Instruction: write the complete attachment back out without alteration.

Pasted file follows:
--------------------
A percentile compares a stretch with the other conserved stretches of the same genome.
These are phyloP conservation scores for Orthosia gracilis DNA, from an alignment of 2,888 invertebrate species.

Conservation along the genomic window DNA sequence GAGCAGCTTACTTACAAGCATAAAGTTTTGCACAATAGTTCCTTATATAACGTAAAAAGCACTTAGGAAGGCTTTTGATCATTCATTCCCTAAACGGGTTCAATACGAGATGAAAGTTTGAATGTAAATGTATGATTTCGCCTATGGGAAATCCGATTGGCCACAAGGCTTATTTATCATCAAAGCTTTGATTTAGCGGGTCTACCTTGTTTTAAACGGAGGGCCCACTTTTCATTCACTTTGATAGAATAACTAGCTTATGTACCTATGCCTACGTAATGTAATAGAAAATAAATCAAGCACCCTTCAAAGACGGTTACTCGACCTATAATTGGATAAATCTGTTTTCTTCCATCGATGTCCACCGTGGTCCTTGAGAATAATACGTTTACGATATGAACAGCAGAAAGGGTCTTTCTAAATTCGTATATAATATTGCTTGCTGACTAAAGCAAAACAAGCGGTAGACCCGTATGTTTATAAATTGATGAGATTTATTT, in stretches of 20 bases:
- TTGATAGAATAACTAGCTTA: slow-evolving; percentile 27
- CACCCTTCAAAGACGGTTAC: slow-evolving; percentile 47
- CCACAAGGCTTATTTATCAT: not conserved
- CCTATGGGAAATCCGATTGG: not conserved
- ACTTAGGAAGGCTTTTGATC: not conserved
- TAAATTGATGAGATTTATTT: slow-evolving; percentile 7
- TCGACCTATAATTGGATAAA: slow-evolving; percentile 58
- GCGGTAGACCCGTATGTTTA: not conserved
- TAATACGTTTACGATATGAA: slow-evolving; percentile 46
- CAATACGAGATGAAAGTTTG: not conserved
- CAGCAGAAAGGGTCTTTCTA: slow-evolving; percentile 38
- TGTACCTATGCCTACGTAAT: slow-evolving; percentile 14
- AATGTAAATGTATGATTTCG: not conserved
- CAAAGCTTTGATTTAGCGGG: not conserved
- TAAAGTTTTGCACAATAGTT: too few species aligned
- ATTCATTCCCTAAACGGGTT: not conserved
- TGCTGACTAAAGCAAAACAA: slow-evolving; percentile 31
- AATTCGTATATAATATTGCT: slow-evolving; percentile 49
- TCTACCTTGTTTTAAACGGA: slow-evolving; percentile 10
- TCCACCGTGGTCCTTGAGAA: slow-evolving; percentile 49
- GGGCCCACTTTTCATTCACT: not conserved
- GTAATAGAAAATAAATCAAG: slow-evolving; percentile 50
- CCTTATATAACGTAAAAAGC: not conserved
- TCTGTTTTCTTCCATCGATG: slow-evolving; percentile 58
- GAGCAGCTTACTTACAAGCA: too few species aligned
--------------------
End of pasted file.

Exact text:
A percentile compares a stretch with the other conserved stretches of the same genome.
These are phyloP conservation scores for Orthosia gracilis DNA, from an alignment of 2,888 invertebrate species.

Conservation along the genomic window DNA sequence GAGCAGCTTACTTACAAGCATAAAGTTTTGCACAATAGTTCCTTATATAACGTAAAAAGCACTTAGGAAGGCTTTTGATCATTCATTCCCTAAACGGGTTCAATACGAGATGAAAGTTTGAATGTAAATGTATGATTTCGCCTATGGGAAATCCGATTGGCCACAAGGCTTATTTATCATCAAAGCTTTGATTTAGCGGGTCTACCTTGTTTTAAACGGAGGGCCCACTTTTCATTCACTTTGATAGAATAACTAGCTTATGTACCTATGCCTACGTAATGTAATAGAAAATAAATCAAGCACCCTTCAAAGACGGTTACTCGACCTATAATTGGATAAATCTGTTTTCTTCCATCGATGTCCACCGTGGTCCTTGAGAATAATACGTTTACGATATGAACAGCAGAAAGGGTCTTTCTAAATTCGTATATAATATTGCTTGCTGACTAAAGCAAAACAAGCGGTAGACCCGTATGTTTATAAATTGATGAGATTTATTT, in stretches of 20 bases:
- TTGATAGAATAACTAGCTTA: slow-evolving; percentile 27
- CACCCTTCAAAGACGGTTAC: slow-evolving; percentile 47
- CCACAAGGCTTATTTATCAT: not conserved
- CCTATGGGAAATCCGATTGG: not conserved
- ACTTAGGAAGGCTTTTGATC: not conserved
- TAAATTGATGAGATTTATTT: slow-evolving; percentile 7
- TCGACCTATAATTGGATAAA: slow-evolving; percentile 58
- GCGGTAGACCCGTATGTTTA: not conserved
- TAATACGTTTACGATATGAA: slow-evolving; percentile 46
- CAATACGAGATGAAAGTTTG: not conserved
- CAGCAGAAAGGGTCTTTCTA: slow-evolving; percentile 38
- TGTACCTATGCCTACGTAAT: slow-evolving; percentile 14
- AATGTAAATGTATGATTTCG: not conserved
- CAAAGCTTTGATTTAGCGGG: not conserved
- TAAAGTTTTGCACAATAGTT: too few species aligned
- ATTCATTCCCTAAACGGGTT: not conserved
- TGCTGACTAAAGCAAAACAA: slow-evolving; percentile 31
- AATTCGTATATAATATTGCT: slow-evolving; percentile 49
- TCTACCTTGTTTTAAACGGA: slow-evolving; percentile 10
- TCCACCGTGGTCCTTGAGAA: slow-evolving; percentile 49
- GGGCCCACTTTTCATTCACT: not conserved
- GTAATAGAAAATAAATCAAG: slow-evolving; percentile 50
- CCTTATATAACGTAAAAAGC: not conserved
- TCTGTTTTCTTCCATCGATG: slow-evolving; percentile 58
- GAGCAGCTTACTTACAAGCA: too few species aligned